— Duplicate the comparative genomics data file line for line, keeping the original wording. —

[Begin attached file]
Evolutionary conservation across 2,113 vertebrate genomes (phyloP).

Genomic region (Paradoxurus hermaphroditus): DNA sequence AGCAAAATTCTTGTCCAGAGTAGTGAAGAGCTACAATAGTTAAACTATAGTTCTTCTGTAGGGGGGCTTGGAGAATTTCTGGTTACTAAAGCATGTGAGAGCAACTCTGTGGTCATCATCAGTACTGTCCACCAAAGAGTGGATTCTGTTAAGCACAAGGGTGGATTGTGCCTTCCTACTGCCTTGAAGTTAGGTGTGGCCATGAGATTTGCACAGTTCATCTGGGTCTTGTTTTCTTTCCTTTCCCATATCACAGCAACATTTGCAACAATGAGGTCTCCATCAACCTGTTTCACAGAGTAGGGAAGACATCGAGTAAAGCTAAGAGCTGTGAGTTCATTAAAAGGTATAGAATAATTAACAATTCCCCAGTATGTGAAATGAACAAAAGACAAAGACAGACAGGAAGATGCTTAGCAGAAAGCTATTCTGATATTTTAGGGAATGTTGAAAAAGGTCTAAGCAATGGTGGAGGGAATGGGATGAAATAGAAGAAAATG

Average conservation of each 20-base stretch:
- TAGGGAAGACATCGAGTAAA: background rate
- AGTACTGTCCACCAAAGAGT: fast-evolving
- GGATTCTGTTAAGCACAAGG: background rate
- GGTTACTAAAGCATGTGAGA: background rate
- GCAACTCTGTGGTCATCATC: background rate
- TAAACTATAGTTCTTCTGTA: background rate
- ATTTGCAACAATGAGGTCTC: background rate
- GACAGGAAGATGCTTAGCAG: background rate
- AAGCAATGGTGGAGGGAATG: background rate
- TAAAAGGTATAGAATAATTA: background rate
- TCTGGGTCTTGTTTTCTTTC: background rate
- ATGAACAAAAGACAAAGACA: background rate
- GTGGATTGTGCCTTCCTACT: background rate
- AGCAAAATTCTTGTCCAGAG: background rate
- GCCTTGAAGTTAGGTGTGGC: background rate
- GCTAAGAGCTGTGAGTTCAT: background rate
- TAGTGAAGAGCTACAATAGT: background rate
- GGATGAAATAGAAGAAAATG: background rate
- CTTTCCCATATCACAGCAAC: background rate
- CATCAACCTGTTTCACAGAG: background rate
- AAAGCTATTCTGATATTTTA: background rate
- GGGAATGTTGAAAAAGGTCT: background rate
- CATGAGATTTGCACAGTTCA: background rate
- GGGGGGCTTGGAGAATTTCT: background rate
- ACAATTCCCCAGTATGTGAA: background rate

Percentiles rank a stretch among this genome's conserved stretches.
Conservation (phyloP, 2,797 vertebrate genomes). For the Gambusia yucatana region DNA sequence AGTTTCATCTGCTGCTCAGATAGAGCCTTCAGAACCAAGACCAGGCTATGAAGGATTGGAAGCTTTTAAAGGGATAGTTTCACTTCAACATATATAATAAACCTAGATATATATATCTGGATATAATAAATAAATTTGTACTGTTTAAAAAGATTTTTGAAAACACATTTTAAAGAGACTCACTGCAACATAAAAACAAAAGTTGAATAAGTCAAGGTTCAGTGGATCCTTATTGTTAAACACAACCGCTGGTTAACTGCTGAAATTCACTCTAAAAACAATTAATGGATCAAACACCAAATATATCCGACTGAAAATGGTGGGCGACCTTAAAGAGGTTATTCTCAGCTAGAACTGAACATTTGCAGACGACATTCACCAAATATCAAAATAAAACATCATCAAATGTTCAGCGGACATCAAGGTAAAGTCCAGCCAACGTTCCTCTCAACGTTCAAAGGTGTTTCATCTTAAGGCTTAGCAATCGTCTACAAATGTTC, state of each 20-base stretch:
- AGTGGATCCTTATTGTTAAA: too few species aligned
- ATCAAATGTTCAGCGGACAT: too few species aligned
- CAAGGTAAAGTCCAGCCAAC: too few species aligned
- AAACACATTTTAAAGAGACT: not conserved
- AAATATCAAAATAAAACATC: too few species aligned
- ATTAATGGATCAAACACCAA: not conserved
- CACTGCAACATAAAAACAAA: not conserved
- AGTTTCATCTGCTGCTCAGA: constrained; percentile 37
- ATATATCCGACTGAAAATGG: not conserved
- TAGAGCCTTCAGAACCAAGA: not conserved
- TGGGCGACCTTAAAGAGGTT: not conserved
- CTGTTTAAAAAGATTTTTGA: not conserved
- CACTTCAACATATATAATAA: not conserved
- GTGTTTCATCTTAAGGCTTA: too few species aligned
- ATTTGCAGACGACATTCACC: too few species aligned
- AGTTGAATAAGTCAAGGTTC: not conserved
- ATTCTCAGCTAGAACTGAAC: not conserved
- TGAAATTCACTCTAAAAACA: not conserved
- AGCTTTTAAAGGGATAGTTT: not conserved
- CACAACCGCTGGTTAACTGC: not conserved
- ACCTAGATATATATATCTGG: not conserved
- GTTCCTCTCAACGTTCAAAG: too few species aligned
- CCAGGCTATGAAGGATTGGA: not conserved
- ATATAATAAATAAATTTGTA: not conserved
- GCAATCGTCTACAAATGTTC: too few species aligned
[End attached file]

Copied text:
Evolutionary conservation across 2,113 vertebrate genomes (phyloP).

Genomic region (Paradoxurus hermaphroditus): DNA sequence AGCAAAATTCTTGTCCAGAGTAGTGAAGAGCTACAATAGTTAAACTATAGTTCTTCTGTAGGGGGGCTTGGAGAATTTCTGGTTACTAAAGCATGTGAGAGCAACTCTGTGGTCATCATCAGTACTGTCCACCAAAGAGTGGATTCTGTTAAGCACAAGGGTGGATTGTGCCTTCCTACTGCCTTGAAGTTAGGTGTGGCCATGAGATTTGCACAGTTCATCTGGGTCTTGTTTTCTTTCCTTTCCCATATCACAGCAACATTTGCAACAATGAGGTCTCCATCAACCTGTTTCACAGAGTAGGGAAGACATCGAGTAAAGCTAAGAGCTGTGAGTTCATTAAAAGGTATAGAATAATTAACAATTCCCCAGTATGTGAAATGAACAAAAGACAAAGACAGACAGGAAGATGCTTAGCAGAAAGCTATTCTGATATTTTAGGGAATGTTGAAAAAGGTCTAAGCAATGGTGGAGGGAATGGGATGAAATAGAAGAAAATG

Average conservation of each 20-base stretch:
- TAGGGAAGACATCGAGTAAA: background rate
- AGTACTGTCCACCAAAGAGT: fast-evolving
- GGATTCTGTTAAGCACAAGG: background rate
- GGTTACTAAAGCATGTGAGA: background rate
- GCAACTCTGTGGTCATCATC: background rate
- TAAACTATAGTTCTTCTGTA: background rate
- ATTTGCAACAATGAGGTCTC: background rate
- GACAGGAAGATGCTTAGCAG: background rate
- AAGCAATGGTGGAGGGAATG: background rate
- TAAAAGGTATAGAATAATTA: background rate
- TCTGGGTCTTGTTTTCTTTC: background rate
- ATGAACAAAAGACAAAGACA: background rate
- GTGGATTGTGCCTTCCTACT: background rate
- AGCAAAATTCTTGTCCAGAG: background rate
- GCCTTGAAGTTAGGTGTGGC: background rate
- GCTAAGAGCTGTGAGTTCAT: background rate
- TAGTGAAGAGCTACAATAGT: background rate
- GGATGAAATAGAAGAAAATG: background rate
- CTTTCCCATATCACAGCAAC: background rate
- CATCAACCTGTTTCACAGAG: background rate
- AAAGCTATTCTGATATTTTA: background rate
- GGGAATGTTGAAAAAGGTCT: background rate
- CATGAGATTTGCACAGTTCA: background rate
- GGGGGGCTTGGAGAATTTCT: background rate
- ACAATTCCCCAGTATGTGAA: background rate

Percentiles rank a stretch among this genome's conserved stretches.
Conservation (phyloP, 2,797 vertebrate genomes). For the Gambusia yucatana region DNA sequence AGTTTCATCTGCTGCTCAGATAGAGCCTTCAGAACCAAGACCAGGCTATGAAGGATTGGAAGCTTTTAAAGGGATAGTTTCACTTCAACATATATAATAAACCTAGATATATATATCTGGATATAATAAATAAATTTGTACTGTTTAAAAAGATTTTTGAAAACACATTTTAAAGAGACTCACTGCAACATAAAAACAAAAGTTGAATAAGTCAAGGTTCAGTGGATCCTTATTGTTAAACACAACCGCTGGTTAACTGCTGAAATTCACTCTAAAAACAATTAATGGATCAAACACCAAATATATCCGACTGAAAATGGTGGGCGACCTTAAAGAGGTTATTCTCAGCTAGAACTGAACATTTGCAGACGACATTCACCAAATATCAAAATAAAACATCATCAAATGTTCAGCGGACATCAAGGTAAAGTCCAGCCAACGTTCCTCTCAACGTTCAAAGGTGTTTCATCTTAAGGCTTAGCAATCGTCTACAAATGTTC, state of each 20-base stretch:
- AGTGGATCCTTATTGTTAAA: too few species aligned
- ATCAAATGTTCAGCGGACAT: too few species aligned
- CAAGGTAAAGTCCAGCCAAC: too few species aligned
- AAACACATTTTAAAGAGACT: not conserved
- AAATATCAAAATAAAACATC: too few species aligned
- ATTAATGGATCAAACACCAA: not conserved
- CACTGCAACATAAAAACAAA: not conserved
- AGTTTCATCTGCTGCTCAGA: constrained; percentile 37
- ATATATCCGACTGAAAATGG: not conserved
- TAGAGCCTTCAGAACCAAGA: not conserved
- TGGGCGACCTTAAAGAGGTT: not conserved
- CTGTTTAAAAAGATTTTTGA: not conserved
- CACTTCAACATATATAATAA: not conserved
- GTGTTTCATCTTAAGGCTTA: too few species aligned
- ATTTGCAGACGACATTCACC: too few species aligned
- AGTTGAATAAGTCAAGGTTC: not conserved
- ATTCTCAGCTAGAACTGAAC: not conserved
- TGAAATTCACTCTAAAAACA: not conserved
- AGCTTTTAAAGGGATAGTTT: not conserved
- CACAACCGCTGGTTAACTGC: not conserved
- ACCTAGATATATATATCTGG: not conserved
- GTTCCTCTCAACGTTCAAAG: too few species aligned
- CCAGGCTATGAAGGATTGGA: not conserved
- ATATAATAAATAAATTTGTA: not conserved
- GCAATCGTCTACAAATGTTC: too few species aligned